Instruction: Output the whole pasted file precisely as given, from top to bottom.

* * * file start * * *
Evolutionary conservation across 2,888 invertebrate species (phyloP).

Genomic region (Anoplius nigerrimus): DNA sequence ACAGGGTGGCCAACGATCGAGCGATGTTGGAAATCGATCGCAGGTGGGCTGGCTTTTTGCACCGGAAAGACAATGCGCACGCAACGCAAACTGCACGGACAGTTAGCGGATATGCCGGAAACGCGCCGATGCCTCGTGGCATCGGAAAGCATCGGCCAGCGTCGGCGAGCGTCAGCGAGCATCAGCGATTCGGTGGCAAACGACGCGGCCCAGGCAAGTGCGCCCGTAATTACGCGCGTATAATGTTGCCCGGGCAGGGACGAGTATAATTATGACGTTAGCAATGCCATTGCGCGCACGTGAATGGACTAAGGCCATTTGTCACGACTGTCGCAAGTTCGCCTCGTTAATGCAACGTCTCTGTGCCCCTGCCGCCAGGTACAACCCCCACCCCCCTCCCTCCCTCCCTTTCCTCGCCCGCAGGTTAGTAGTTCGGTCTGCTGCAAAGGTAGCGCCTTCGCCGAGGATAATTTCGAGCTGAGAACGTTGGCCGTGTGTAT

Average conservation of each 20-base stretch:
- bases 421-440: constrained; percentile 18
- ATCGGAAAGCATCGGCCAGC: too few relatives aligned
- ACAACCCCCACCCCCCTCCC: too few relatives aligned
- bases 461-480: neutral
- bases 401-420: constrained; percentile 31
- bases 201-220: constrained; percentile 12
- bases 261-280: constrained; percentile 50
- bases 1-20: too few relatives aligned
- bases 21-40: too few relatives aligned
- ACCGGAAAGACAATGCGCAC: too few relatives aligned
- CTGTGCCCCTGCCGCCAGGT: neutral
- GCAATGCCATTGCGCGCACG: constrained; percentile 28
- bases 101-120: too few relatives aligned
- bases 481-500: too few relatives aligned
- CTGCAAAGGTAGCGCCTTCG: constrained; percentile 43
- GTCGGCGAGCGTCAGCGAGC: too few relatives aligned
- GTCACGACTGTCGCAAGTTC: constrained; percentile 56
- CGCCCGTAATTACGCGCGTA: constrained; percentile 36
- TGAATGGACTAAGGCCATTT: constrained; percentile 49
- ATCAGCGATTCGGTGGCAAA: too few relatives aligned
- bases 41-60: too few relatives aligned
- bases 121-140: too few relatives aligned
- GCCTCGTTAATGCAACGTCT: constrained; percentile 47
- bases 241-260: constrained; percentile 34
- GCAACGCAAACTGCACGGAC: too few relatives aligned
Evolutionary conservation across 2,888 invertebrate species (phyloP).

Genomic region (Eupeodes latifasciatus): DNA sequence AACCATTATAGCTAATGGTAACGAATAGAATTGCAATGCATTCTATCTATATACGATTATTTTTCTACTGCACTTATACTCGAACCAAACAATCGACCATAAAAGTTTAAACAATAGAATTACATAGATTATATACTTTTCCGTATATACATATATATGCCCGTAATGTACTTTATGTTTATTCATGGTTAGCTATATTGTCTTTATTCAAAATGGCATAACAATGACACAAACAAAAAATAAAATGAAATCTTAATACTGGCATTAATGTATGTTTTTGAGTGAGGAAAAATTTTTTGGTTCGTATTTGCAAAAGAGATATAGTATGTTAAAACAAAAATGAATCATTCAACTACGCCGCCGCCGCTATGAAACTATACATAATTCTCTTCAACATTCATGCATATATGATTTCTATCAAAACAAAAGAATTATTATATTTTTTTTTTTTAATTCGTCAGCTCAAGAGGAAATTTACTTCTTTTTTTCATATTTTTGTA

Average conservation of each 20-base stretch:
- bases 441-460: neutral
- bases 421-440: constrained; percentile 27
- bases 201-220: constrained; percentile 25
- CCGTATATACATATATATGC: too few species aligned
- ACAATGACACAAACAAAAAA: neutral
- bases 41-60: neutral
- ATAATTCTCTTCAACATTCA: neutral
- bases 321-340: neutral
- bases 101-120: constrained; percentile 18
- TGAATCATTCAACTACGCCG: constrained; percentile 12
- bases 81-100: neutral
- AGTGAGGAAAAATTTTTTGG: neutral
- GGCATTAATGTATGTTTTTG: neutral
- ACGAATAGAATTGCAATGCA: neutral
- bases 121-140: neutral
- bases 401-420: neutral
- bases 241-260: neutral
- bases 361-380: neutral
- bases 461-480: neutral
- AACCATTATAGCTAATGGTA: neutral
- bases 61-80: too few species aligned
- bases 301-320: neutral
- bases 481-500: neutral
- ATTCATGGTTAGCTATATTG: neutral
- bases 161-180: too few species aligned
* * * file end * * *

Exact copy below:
Evolutionary conservation across 2,888 invertebrate species (phyloP).

Genomic region (Anoplius nigerrimus): DNA sequence ACAGGGTGGCCAACGATCGAGCGATGTTGGAAATCGATCGCAGGTGGGCTGGCTTTTTGCACCGGAAAGACAATGCGCACGCAACGCAAACTGCACGGACAGTTAGCGGATATGCCGGAAACGCGCCGATGCCTCGTGGCATCGGAAAGCATCGGCCAGCGTCGGCGAGCGTCAGCGAGCATCAGCGATTCGGTGGCAAACGACGCGGCCCAGGCAAGTGCGCCCGTAATTACGCGCGTATAATGTTGCCCGGGCAGGGACGAGTATAATTATGACGTTAGCAATGCCATTGCGCGCACGTGAATGGACTAAGGCCATTTGTCACGACTGTCGCAAGTTCGCCTCGTTAATGCAACGTCTCTGTGCCCCTGCCGCCAGGTACAACCCCCACCCCCCTCCCTCCCTCCCTTTCCTCGCCCGCAGGTTAGTAGTTCGGTCTGCTGCAAAGGTAGCGCCTTCGCCGAGGATAATTTCGAGCTGAGAACGTTGGCCGTGTGTAT

Average conservation of each 20-base stretch:
- bases 421-440: constrained; percentile 18
- ATCGGAAAGCATCGGCCAGC: too few relatives aligned
- ACAACCCCCACCCCCCTCCC: too few relatives aligned
- bases 461-480: neutral
- bases 401-420: constrained; percentile 31
- bases 201-220: constrained; percentile 12
- bases 261-280: constrained; percentile 50
- bases 1-20: too few relatives aligned
- bases 21-40: too few relatives aligned
- ACCGGAAAGACAATGCGCAC: too few relatives aligned
- CTGTGCCCCTGCCGCCAGGT: neutral
- GCAATGCCATTGCGCGCACG: constrained; percentile 28
- bases 101-120: too few relatives aligned
- bases 481-500: too few relatives aligned
- CTGCAAAGGTAGCGCCTTCG: constrained; percentile 43
- GTCGGCGAGCGTCAGCGAGC: too few relatives aligned
- GTCACGACTGTCGCAAGTTC: constrained; percentile 56
- CGCCCGTAATTACGCGCGTA: constrained; percentile 36
- TGAATGGACTAAGGCCATTT: constrained; percentile 49
- ATCAGCGATTCGGTGGCAAA: too few relatives aligned
- bases 41-60: too few relatives aligned
- bases 121-140: too few relatives aligned
- GCCTCGTTAATGCAACGTCT: constrained; percentile 47
- bases 241-260: constrained; percentile 34
- GCAACGCAAACTGCACGGAC: too few relatives aligned
Evolutionary conservation across 2,888 invertebrate species (phyloP).

Genomic region (Eupeodes latifasciatus): DNA sequence AACCATTATAGCTAATGGTAACGAATAGAATTGCAATGCATTCTATCTATATACGATTATTTTTCTACTGCACTTATACTCGAACCAAACAATCGACCATAAAAGTTTAAACAATAGAATTACATAGATTATATACTTTTCCGTATATACATATATATGCCCGTAATGTACTTTATGTTTATTCATGGTTAGCTATATTGTCTTTATTCAAAATGGCATAACAATGACACAAACAAAAAATAAAATGAAATCTTAATACTGGCATTAATGTATGTTTTTGAGTGAGGAAAAATTTTTTGGTTCGTATTTGCAAAAGAGATATAGTATGTTAAAACAAAAATGAATCATTCAACTACGCCGCCGCCGCTATGAAACTATACATAATTCTCTTCAACATTCATGCATATATGATTTCTATCAAAACAAAAGAATTATTATATTTTTTTTTTTTAATTCGTCAGCTCAAGAGGAAATTTACTTCTTTTTTTCATATTTTTGTA

Average conservation of each 20-base stretch:
- bases 441-460: neutral
- bases 421-440: constrained; percentile 27
- bases 201-220: constrained; percentile 25
- CCGTATATACATATATATGC: too few species aligned
- ACAATGACACAAACAAAAAA: neutral
- bases 41-60: neutral
- ATAATTCTCTTCAACATTCA: neutral
- bases 321-340: neutral
- bases 101-120: constrained; percentile 18
- TGAATCATTCAACTACGCCG: constrained; percentile 12
- bases 81-100: neutral
- AGTGAGGAAAAATTTTTTGG: neutral
- GGCATTAATGTATGTTTTTG: neutral
- ACGAATAGAATTGCAATGCA: neutral
- bases 121-140: neutral
- bases 401-420: neutral
- bases 241-260: neutral
- bases 361-380: neutral
- bases 461-480: neutral
- AACCATTATAGCTAATGGTA: neutral
- bases 61-80: too few species aligned
- bases 301-320: neutral
- bases 481-500: neutral
- ATTCATGGTTAGCTATATTG: neutral
- bases 161-180: too few species aligned